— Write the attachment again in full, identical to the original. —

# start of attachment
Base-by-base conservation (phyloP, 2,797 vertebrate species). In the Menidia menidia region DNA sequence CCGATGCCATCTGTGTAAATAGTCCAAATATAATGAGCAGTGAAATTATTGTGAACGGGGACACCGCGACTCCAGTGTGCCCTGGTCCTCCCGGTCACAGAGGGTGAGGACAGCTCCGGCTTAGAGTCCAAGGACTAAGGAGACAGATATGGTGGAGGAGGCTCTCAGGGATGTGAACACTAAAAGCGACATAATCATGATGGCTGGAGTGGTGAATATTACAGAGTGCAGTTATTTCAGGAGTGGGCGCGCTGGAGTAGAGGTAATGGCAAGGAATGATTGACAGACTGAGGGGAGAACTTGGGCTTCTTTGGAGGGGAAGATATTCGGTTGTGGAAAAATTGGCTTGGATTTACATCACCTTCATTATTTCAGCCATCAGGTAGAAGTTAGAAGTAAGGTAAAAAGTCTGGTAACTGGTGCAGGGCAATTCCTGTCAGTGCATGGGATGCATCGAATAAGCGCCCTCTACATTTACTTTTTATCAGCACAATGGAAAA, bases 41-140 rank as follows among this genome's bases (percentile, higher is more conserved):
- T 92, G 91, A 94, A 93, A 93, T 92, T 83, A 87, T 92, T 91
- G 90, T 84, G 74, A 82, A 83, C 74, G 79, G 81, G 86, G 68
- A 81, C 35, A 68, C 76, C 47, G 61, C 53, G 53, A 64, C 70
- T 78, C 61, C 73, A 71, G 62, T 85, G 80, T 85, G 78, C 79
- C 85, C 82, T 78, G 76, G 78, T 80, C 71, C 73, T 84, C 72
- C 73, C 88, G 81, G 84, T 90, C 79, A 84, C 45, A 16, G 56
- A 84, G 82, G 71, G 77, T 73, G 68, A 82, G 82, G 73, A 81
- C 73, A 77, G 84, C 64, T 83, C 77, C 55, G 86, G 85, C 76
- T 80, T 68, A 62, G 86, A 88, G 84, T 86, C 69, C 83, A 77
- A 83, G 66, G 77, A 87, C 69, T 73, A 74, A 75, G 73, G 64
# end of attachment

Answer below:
Base-by-base conservation (phyloP, 2,797 vertebrate species). In the Menidia menidia region DNA sequence CCGATGCCATCTGTGTAAATAGTCCAAATATAATGAGCAGTGAAATTATTGTGAACGGGGACACCGCGACTCCAGTGTGCCCTGGTCCTCCCGGTCACAGAGGGTGAGGACAGCTCCGGCTTAGAGTCCAAGGACTAAGGAGACAGATATGGTGGAGGAGGCTCTCAGGGATGTGAACACTAAAAGCGACATAATCATGATGGCTGGAGTGGTGAATATTACAGAGTGCAGTTATTTCAGGAGTGGGCGCGCTGGAGTAGAGGTAATGGCAAGGAATGATTGACAGACTGAGGGGAGAACTTGGGCTTCTTTGGAGGGGAAGATATTCGGTTGTGGAAAAATTGGCTTGGATTTACATCACCTTCATTATTTCAGCCATCAGGTAGAAGTTAGAAGTAAGGTAAAAAGTCTGGTAACTGGTGCAGGGCAATTCCTGTCAGTGCATGGGATGCATCGAATAAGCGCCCTCTACATTTACTTTTTATCAGCACAATGGAAAA, bases 41-140 rank as follows among this genome's bases (percentile, higher is more conserved):
- T 92, G 91, A 94, A 93, A 93, T 92, T 83, A 87, T 92, T 91
- G 90, T 84, G 74, A 82, A 83, C 74, G 79, G 81, G 86, G 68
- A 81, C 35, A 68, C 76, C 47, G 61, C 53, G 53, A 64, C 70
- T 78, C 61, C 73, A 71, G 62, T 85, G 80, T 85, G 78, C 79
- C 85, C 82, T 78, G 76, G 78, T 80, C 71, C 73, T 84, C 72
- C 73, C 88, G 81, G 84, T 90, C 79, A 84, C 45, A 16, G 56
- A 84, G 82, G 71, G 77, T 73, G 68, A 82, G 82, G 73, A 81
- C 73, A 77, G 84, C 64, T 83, C 77, C 55, G 86, G 85, C 76
- T 80, T 68, A 62, G 86, A 88, G 84, T 86, C 69, C 83, A 77
- A 83, G 66, G 77, A 87, C 69, T 73, A 74, A 75, G 73, G 64